10 Things to Know about the Expanded Child Tax Credit
By Ashley Burnside
Lawmakers have temporarily expanded the Child Tax Credit (CTC) available to families with children in 2021. This policy is anticipated to reduce child poverty by nearly half—and to have even greater benefits for Black children, Latinx children and Indigenous children who were disproportionately likely to be denied the full value of the federal credit under prior law because they earned too little. This will make a huge difference in helping parents with the costs of caregiving and in promoting positive childhood development. Despite the wide-reaching benefits this program will have for children and families, parents are still uncertain about how the program will work.
Here are ten things you should know about the new expanded CTC program:
- 1. The American Rescue Plan increases the CTC available to families. The new expanded CTC will be $3,600 per year per child ages 0-5 and $3,000 per year for children ages 6-17. These funds can help parents afford necessities like diapers, school supplies, and food. But this increase in the CTC payments has only been approved for 2021.
- 2. Families started getting their monthly payments in July. Parents who are eligible for the CTC began getting the payments in monthly installments in mid-July and they will continue through December 2021. When families file their taxes in 2022, they will get the remaining CTC benefit they didn’t get through the monthly installments.
- 3. Families will get their CTC payments either by direct deposit or mail. The Internal Revenue Service (IRS) will use the banking information it already has on file for families to distribute the CTC payments. An estimated 80 percent of families should automatically get their CTC payment by direct deposit. The remaining families will get it by mail using the address the IRS has on file. Parents can use the IRS CTC update portal to provide or update their bank information. In August, they will be able to use the same website to make changes to their mailing address.
- 4. Most children will be eligible for the CTC. An estimated 90 percent of children in the United States will automatically get the CTC. Even if a parent is making little to no income, they can still be eligible for the new CTC. Married couples making $150,000 per year or less are eligible to receive the full CTC benefit. The benefit will phase out as their income increases above that threshold. For heads of households, the income threshold to receive the maximum CTC benefit is $112,500. Typically, children must live with the adult in the United States for more than half of the year to be eligible for the CTC.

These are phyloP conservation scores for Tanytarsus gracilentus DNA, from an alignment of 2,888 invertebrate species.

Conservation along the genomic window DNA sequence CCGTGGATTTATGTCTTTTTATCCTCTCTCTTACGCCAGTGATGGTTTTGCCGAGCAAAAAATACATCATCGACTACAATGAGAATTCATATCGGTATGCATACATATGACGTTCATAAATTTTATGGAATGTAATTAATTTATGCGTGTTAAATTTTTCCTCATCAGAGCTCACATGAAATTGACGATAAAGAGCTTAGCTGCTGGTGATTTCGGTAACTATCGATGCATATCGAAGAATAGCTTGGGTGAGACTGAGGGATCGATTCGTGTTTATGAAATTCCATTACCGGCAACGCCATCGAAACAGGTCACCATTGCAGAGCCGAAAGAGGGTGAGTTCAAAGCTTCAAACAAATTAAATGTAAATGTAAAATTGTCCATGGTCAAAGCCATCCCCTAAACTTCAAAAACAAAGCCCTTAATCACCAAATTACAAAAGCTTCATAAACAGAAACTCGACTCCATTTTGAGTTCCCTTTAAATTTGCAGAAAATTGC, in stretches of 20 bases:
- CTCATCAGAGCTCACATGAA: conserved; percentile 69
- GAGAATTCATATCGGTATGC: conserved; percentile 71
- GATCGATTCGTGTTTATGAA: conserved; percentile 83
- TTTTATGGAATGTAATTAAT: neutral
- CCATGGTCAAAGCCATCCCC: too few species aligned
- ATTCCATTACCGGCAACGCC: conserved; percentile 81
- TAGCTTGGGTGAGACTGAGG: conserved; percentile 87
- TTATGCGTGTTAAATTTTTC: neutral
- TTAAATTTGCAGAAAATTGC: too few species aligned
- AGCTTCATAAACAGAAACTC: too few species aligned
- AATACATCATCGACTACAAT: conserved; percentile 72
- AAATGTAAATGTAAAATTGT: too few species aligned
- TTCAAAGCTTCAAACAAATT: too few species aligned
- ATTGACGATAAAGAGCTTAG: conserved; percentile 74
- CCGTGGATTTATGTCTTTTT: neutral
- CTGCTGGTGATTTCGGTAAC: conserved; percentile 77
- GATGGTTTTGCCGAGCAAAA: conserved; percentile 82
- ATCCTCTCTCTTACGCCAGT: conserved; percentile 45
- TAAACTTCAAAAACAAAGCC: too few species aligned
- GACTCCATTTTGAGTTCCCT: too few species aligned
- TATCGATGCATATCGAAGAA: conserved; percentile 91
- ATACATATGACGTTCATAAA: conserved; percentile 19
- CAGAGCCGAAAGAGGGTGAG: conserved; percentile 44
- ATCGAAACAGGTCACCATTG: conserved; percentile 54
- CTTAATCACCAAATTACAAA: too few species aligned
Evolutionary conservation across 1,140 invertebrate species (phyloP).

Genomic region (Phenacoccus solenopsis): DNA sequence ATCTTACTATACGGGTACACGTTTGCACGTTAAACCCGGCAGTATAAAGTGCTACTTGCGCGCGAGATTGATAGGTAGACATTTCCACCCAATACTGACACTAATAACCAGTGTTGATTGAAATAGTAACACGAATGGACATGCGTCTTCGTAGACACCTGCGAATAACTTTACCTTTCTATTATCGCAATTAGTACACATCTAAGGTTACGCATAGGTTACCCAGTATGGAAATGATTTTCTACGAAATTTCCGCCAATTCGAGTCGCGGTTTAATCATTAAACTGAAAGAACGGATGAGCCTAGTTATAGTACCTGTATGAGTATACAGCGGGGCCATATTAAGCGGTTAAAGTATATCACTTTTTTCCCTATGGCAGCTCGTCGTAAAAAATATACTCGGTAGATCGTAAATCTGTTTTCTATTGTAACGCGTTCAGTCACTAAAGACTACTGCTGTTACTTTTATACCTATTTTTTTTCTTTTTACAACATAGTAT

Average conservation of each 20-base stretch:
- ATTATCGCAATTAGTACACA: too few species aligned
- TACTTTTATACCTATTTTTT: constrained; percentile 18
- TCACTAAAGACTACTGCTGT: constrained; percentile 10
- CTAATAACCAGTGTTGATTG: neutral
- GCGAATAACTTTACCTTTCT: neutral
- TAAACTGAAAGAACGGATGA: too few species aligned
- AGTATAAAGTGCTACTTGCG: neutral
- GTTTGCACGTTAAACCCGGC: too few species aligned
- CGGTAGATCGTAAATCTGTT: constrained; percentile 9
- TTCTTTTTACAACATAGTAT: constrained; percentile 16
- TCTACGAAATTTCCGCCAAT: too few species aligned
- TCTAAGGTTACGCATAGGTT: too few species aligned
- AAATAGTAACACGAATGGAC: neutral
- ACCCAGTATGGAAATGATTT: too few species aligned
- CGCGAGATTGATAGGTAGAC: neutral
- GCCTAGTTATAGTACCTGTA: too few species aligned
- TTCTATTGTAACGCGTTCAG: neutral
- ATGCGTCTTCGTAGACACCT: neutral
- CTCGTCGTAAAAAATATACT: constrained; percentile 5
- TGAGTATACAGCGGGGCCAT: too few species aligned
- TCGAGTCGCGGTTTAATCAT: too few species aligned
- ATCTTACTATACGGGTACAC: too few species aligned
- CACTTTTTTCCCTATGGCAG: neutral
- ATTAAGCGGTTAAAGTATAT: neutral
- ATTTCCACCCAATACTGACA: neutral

- 5. Mixed-immigration-status families can be eligible for the CTC. If a child has a Social Security number and their parent(s) have an Individual Taxpayer Identification Number (ITIN), they can get the CTC if they meet the other income and eligibility requirements. We urge lawmakers to make kids without Social Security numbers eligible for the CTC, as they were prior to the passage of the Tax Cuts and Jobs Act of 2017. You can learn more about mixed-immigration-status CTC eligibility here.
- 6. About 39 million families will get the CTC automatically. If you filed a tax return in 2020 or 2019 or used the Economic Impact Payment (EIP) (commonly referred to as “stimulus payments”) non-filer portal last year, you will automatically get the CTC monthly until December. The IRS will use the information it already has on file to distribute the CTC payments, meaning most families will not have to take any additional action to get their CTC payments. You can check to see if you’re enrolled to receive the advance CTC payments using the IRS CTC update portal.
- 7. Other families who don’t plan to file taxes can use the IRS non-filer portal. Couples making under $24,800 annually and heads of households making under $18,650 can use the new IRS non-filer portal to claim the CTC. Families will need the full names and Social Security numbers (or ITINs for qualifying parents) for all adults and children in the household, an email address to create an account, their address, and their banking information if they want to use direct deposit to get their payment. If they do not have banking information, the IRS will send the CTC payment as a check to the address provided. You can find a guide on how to use the CTC non-filer portal here.
- 8. The IRS CTC “update” portal allows families to unenroll from monthly payments and to update their information. This portal is a place where families can provide or update their banking information. In the coming months, families will be able to report other changes to their household including significant changes in income, changes to the number of qualifying children in their household, or their marriage status, and changes to their address. Families can also use this portal to opt out of the monthly payments if they prefer to get their CTC as an annual lump sum when they file their annual tax return. This portal will be added to over time. You can find a guide on how to use the CTC update portal here.
- 9. Receiving the expanded CTC will not impact your eligibility for means-tested programs. Getting the CTC payment will not change your eligibility for programs like Medicaid, the Supplemental Nutrition Assistance Program (SNAP), or Supplemental Security Income (SSI).
- 10. These expansions to the CTC are only for 2021. We urge lawmakers to make these expansions to the CTC permanent, or to extend them as President Biden has proposed in the American Families Plan. We should invest in children and families beyond this year. Extending the program can also ensure that we permanently reduce poverty.
For more information, see www.childtaxcredit.gov -->